• The structure can be modified as desired to support any physical focus by practicing postures that follow the basic pattern, asymmetrical > symmetrical > asymmetrical opposite side

Enter from Adho Mukha Svanasana

  1. [inhale] Eka Pada Adho Mukha Svanasana (initial with right leg for solar energy, left for lunar)
  2. [exhale] Lunge or other closed-hip, split-leg standing asana (Virabhadrasana I, Crescent or Anjaneyasana)
  3. [inhale/exhale] Utthan Pristhasana
  4. [inhale] Turn to long edge of mat
  5. [exhale] Prasarita Padottanasana variation or other symmetrical standing asana (Utkata Konasana, Transverse Lunge variations or 5-pointed Star)
  6. [inhale] Turn to back of mat
  7. [exhale] Utthan Pristhasana
  8. [inhale/exhale] Lunge (second side) or other closed-hip, split-leg standing asana
  9. [inhale] Eka Pada Adho Mukha Svanasana
  10. [exhale] Adho Mukha Svanasana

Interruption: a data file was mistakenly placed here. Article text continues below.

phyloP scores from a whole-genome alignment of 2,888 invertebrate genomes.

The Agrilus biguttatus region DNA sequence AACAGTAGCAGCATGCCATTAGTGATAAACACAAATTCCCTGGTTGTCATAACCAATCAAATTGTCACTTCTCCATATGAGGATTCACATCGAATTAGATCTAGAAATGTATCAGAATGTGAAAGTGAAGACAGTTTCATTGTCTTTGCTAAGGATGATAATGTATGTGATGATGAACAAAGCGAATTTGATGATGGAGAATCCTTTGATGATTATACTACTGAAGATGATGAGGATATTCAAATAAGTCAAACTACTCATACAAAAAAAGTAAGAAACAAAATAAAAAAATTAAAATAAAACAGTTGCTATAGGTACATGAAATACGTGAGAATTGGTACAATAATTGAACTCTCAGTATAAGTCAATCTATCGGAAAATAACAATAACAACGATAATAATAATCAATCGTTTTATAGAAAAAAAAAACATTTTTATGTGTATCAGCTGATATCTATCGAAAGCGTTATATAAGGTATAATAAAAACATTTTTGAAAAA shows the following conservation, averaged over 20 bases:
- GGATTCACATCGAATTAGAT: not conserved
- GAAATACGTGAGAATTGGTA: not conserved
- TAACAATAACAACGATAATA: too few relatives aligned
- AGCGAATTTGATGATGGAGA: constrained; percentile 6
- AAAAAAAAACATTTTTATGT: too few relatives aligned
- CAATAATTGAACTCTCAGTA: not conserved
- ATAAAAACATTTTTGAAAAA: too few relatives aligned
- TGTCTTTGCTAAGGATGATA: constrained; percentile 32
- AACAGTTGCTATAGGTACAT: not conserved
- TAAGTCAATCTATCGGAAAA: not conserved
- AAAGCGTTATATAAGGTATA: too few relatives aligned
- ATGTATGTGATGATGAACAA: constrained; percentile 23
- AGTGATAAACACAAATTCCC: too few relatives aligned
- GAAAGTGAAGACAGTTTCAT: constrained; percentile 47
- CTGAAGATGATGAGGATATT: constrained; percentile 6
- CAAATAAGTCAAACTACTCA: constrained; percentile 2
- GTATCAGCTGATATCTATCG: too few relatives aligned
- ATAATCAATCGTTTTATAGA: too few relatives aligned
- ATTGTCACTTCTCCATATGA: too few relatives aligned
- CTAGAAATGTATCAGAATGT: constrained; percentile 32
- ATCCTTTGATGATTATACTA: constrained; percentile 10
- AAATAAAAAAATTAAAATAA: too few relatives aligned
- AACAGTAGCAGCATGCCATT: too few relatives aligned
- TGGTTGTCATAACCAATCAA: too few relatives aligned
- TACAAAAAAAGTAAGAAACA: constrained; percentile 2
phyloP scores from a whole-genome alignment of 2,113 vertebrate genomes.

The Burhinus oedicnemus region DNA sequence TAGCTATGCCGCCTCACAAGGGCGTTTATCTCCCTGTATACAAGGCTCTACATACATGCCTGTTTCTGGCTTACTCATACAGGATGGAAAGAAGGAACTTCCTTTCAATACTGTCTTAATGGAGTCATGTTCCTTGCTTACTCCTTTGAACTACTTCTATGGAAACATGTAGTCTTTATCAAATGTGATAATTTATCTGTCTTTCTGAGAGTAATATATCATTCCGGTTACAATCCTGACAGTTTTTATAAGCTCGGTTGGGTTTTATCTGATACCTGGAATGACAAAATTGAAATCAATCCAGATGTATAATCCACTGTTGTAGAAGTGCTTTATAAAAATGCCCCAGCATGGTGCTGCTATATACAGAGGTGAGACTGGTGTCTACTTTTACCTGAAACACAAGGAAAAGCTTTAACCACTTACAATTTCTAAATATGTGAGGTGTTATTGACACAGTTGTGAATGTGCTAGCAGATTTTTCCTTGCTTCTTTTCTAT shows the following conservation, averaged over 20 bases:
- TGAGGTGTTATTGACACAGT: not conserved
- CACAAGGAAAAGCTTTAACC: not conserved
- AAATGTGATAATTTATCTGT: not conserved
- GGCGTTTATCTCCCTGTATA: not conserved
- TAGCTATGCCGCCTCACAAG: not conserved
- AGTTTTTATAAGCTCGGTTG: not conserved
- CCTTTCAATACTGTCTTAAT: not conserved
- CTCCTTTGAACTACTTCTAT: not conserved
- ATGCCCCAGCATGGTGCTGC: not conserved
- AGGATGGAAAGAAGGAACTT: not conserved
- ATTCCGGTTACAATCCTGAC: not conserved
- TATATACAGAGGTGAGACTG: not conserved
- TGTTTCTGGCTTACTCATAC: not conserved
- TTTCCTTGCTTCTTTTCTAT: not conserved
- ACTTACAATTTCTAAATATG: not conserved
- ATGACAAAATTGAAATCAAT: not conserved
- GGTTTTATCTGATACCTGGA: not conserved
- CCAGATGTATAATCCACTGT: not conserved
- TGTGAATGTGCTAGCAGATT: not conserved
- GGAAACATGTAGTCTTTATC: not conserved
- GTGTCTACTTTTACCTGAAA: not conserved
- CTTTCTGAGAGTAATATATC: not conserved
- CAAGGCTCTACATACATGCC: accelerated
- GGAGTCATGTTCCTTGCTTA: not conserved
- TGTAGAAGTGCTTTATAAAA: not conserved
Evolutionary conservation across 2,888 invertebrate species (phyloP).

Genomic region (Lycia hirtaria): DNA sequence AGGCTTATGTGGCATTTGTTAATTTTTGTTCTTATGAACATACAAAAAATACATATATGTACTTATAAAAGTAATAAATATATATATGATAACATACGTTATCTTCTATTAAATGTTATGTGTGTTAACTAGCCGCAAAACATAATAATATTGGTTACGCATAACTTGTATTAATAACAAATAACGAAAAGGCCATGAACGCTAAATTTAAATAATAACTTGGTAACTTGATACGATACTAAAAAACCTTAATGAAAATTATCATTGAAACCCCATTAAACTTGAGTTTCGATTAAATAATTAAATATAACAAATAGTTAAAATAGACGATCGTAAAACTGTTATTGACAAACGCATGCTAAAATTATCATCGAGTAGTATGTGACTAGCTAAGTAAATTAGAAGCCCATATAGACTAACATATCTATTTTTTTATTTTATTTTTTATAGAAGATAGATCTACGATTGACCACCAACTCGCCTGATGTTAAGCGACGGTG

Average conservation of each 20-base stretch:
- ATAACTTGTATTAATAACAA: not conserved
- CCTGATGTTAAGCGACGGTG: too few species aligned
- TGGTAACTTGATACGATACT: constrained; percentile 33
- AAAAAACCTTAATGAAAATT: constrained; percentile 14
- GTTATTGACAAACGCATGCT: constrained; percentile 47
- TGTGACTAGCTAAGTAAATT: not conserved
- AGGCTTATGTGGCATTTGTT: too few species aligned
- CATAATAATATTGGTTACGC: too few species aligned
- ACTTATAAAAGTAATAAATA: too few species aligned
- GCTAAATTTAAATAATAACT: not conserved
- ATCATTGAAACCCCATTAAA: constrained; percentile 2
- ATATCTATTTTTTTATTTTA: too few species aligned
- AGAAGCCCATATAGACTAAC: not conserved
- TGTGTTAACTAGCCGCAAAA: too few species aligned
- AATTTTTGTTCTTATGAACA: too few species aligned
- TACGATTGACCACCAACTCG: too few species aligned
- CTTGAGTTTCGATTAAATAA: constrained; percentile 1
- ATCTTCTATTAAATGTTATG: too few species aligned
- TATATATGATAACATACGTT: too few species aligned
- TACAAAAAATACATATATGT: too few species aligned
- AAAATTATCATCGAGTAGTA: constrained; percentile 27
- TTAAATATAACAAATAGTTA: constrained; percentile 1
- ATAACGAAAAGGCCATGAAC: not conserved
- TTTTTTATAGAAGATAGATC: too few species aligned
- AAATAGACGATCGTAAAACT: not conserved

*Complete the mandala by repeating the same sequence starting with the same leg. To neutralize energy, begin a new mandala with the opposite leg to complete the circle in the opposite direction.

Swimming Dolphin Sequence

  • Gentle preparation for heart opening and strengthening practice
  • Increases circulation in the heart region
  • Coordinates movement with breath
  • Perfect for early stages of practice or in lieu of more vigorous solar salutations to warm the bodily systems

Enter from Adho Mukha Svanasana

  1. [inhale] Bharmanasana
  2. [exhale] Lower Forearms
  3. [inhale] Dolphin
  4. [exhale] Lower Knees
  5. [inhale] Bharmanasana
  6. [exhale] Adho Mukha Svanasana

*Circulate as many rounds as desired

Paschimottanasana: Seated Forward Bend Pose

Paschimottanasana: Seated Forward Bend Pose


Paschimottanasana (POSH-ee-moh-tan-AHS-ah-nah) invites space to the hamstrings and lower back as well as the mind. While there’s no need to touch your toes in this pose, practicing regularly can help lengthen the muscles in the legs and back to encourage flexibility and ease.

Philosophy + Origin

Paschimottanasana is one of the earliest-known yoga postures, dating back to the Yoga Pradipika. This pose is commonly known as seated forward bend or seated forward fold, but is also referred to as the stretch of the West, referring to the back side of the body.

Read Article